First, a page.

Marriott CEO Sorenson dead at 62 after pancreatic cancer battle

Marriott International CEO Arne Sorenson died Monday after a battle with pancreatic cancer, the company said in a statement Tuesday.

The 62-year-old CEO of the Bethesda based hospitality giant temporarily reduced his schedule earlier this month due to "more demanding" cancer treatment. He was first diagnosed with cancer in May 2019.

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He became the CEO of the hospitality company in 2012, the first not bearing the Marriott surname, and helmed the company through its acquisition of Starwood Hotels and Resorts. Sorenson had been with the company since 1996.

"Arne was an exceptional executive – but more than that – he was an exceptional human being," said Marriott Executive Chairman J.W. Marriott, Jr.

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Marriott is expected to name a new CEO in the coming weeks. The companies operations are currently being overseen by Marriott executives Stephanie Linnartz and Tony Capuano, who were tapped to head up the responsibilities when Sorenson stepped back from his day-to-day duties earlier this month.

Sorensen first announced that he would be "temporarily reducing his schedule" in a statement issued Feb. 2, to undergo "more demanding" cancer treatment. At the time, he was expected to step back for several months.

"Since my diagnosis, I’ve been working with a great medical team at Johns Hopkins to treat this cancer," Sorenson said. "While I have worked throughout my treatment to date and plan to remain as engaged in the business as my health allows, the right thing for me, my family and the company is to focus on my health. I know Stephanie and Tony will work with Marriott’s strong executive to continue to move the company forward. I, alone with my family and my medical team, remain optimistic about my prognosis and I plan to return full-time after the conclusion of my treatments."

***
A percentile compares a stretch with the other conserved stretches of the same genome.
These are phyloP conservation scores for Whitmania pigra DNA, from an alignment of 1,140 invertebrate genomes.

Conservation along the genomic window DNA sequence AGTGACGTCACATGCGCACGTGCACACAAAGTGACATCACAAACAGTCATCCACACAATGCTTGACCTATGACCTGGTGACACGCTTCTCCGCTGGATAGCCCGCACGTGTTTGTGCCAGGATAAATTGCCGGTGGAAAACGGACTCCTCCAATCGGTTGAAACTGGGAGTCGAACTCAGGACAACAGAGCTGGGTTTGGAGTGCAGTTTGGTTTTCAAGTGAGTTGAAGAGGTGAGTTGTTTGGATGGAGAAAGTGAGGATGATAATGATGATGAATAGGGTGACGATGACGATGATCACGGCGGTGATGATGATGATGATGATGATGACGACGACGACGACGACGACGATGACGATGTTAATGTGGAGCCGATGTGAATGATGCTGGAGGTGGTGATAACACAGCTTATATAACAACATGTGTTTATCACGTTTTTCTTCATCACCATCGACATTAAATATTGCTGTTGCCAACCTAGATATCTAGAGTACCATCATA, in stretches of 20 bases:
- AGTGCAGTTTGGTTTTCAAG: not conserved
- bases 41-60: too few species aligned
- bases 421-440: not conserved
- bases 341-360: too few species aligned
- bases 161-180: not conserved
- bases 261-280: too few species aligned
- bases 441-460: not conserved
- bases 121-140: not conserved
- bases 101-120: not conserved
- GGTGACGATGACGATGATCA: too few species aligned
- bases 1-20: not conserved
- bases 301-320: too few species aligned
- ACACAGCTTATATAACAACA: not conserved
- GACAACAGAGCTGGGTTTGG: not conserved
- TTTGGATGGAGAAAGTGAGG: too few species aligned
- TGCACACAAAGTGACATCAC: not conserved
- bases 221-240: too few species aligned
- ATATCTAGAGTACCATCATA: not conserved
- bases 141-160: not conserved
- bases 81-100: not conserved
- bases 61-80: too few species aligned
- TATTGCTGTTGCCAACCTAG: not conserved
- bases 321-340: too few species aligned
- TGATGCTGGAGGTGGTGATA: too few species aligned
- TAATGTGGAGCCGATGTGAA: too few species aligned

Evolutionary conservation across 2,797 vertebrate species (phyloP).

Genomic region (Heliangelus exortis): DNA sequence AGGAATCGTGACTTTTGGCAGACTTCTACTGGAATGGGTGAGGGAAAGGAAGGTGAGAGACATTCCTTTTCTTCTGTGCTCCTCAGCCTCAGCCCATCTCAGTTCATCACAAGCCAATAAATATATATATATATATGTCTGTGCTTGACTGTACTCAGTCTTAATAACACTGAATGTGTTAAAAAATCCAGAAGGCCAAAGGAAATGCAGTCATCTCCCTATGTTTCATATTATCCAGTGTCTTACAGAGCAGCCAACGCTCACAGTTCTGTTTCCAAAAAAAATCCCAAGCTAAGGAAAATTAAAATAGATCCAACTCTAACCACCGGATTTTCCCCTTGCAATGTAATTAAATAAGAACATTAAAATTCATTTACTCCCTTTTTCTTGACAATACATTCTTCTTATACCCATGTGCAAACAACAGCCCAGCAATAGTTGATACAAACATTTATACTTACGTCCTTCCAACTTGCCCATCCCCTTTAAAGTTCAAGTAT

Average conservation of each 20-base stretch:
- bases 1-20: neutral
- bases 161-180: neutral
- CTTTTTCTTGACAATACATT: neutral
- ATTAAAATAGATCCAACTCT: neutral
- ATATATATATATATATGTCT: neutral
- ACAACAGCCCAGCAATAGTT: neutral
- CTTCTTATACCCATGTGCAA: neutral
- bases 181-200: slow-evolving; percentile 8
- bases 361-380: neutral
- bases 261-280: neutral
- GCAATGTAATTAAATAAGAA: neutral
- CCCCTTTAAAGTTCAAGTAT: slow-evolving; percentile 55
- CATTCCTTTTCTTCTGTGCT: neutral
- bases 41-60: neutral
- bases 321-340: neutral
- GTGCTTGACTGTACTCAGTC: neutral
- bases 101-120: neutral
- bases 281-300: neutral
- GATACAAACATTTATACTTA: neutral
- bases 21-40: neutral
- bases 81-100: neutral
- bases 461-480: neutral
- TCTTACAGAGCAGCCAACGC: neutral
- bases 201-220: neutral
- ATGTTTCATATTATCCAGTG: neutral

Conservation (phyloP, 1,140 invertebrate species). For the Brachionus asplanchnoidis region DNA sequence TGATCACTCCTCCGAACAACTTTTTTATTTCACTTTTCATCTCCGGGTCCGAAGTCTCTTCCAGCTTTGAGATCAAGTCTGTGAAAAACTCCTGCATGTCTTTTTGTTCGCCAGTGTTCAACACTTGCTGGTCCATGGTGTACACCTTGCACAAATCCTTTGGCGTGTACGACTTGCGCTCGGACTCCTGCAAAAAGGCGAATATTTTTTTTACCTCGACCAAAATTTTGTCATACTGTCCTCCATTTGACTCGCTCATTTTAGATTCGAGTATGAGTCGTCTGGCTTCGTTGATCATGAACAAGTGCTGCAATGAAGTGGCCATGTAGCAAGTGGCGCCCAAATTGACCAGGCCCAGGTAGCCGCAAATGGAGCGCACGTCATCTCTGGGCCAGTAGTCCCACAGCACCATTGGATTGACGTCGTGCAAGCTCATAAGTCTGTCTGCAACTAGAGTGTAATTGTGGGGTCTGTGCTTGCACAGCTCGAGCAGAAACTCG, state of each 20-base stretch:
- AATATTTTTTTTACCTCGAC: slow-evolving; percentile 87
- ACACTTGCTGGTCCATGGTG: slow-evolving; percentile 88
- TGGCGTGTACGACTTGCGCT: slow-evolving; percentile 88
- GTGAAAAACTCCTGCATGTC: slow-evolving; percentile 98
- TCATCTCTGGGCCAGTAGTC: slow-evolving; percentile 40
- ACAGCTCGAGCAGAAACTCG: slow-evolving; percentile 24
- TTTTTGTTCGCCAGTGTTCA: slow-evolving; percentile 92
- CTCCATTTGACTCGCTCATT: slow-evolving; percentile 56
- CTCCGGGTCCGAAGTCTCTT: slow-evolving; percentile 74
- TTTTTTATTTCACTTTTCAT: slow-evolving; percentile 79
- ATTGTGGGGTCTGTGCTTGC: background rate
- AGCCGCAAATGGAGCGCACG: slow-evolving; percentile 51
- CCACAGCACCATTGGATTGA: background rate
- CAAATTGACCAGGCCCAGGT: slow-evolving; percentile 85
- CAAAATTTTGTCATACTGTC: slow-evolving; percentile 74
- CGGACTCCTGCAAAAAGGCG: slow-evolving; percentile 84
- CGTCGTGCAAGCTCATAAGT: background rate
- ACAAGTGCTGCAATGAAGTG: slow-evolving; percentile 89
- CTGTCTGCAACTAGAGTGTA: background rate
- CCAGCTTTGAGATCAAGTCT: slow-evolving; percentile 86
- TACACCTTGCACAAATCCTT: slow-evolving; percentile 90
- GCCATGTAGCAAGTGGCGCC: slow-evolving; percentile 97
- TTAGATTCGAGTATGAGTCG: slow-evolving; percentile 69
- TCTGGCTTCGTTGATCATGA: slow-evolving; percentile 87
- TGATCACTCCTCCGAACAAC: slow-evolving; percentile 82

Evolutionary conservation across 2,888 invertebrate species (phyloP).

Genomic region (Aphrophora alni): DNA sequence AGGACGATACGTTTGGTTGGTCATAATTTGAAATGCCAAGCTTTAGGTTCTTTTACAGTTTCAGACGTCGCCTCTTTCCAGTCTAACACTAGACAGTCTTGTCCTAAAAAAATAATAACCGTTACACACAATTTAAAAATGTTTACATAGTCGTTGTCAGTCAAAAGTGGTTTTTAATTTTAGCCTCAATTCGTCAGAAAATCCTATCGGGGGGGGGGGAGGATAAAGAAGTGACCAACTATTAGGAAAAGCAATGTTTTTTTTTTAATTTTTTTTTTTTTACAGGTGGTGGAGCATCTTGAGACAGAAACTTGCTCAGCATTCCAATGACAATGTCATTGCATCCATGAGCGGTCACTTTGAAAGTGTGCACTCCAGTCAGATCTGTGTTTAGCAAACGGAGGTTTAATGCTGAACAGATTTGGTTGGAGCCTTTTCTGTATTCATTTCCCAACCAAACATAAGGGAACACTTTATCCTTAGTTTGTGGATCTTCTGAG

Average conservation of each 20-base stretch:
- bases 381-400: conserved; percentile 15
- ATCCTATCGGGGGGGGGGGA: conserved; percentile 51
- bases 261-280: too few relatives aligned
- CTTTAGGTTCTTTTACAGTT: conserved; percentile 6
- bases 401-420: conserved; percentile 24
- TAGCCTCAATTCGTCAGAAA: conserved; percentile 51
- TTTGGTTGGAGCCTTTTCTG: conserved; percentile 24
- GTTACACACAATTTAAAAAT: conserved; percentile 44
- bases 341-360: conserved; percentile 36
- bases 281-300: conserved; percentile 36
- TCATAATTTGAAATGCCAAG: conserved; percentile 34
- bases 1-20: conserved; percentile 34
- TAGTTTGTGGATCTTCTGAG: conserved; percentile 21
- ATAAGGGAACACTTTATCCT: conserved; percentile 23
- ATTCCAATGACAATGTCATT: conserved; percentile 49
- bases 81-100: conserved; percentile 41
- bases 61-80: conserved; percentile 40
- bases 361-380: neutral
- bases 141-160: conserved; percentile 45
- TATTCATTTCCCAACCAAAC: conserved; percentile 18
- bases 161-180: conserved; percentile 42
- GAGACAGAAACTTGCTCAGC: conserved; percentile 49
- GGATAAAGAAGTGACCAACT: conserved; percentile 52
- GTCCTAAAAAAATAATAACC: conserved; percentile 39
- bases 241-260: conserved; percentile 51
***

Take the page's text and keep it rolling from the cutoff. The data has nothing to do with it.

Governor Larry Hogan offered his condolences in a statement Tuesday morning:

Arne Sorenson was a true visionary who did tremendous things for Marriott and the State of Maryland. In 2019, I had the honor of awarding Arne with the Governor's International Leadership Award for all of his work and contributions to the community. It was only weeks later when we learned that he had been diagnosed with pancreatic cancer. Even as he fought this battle throughout 2020, Arne agreed to be part of our Maryland Coronavirus Recovery Task Force, where he was characteristically generous with his time and insight about safely reopening our state.

"Arne was such an incredible guy, and I was lucky enough to call him a friend. On behalf of all Marylanders, the First Lady and I extend our deepest condolences to the Sorenson family, and to the entire Marriott organization.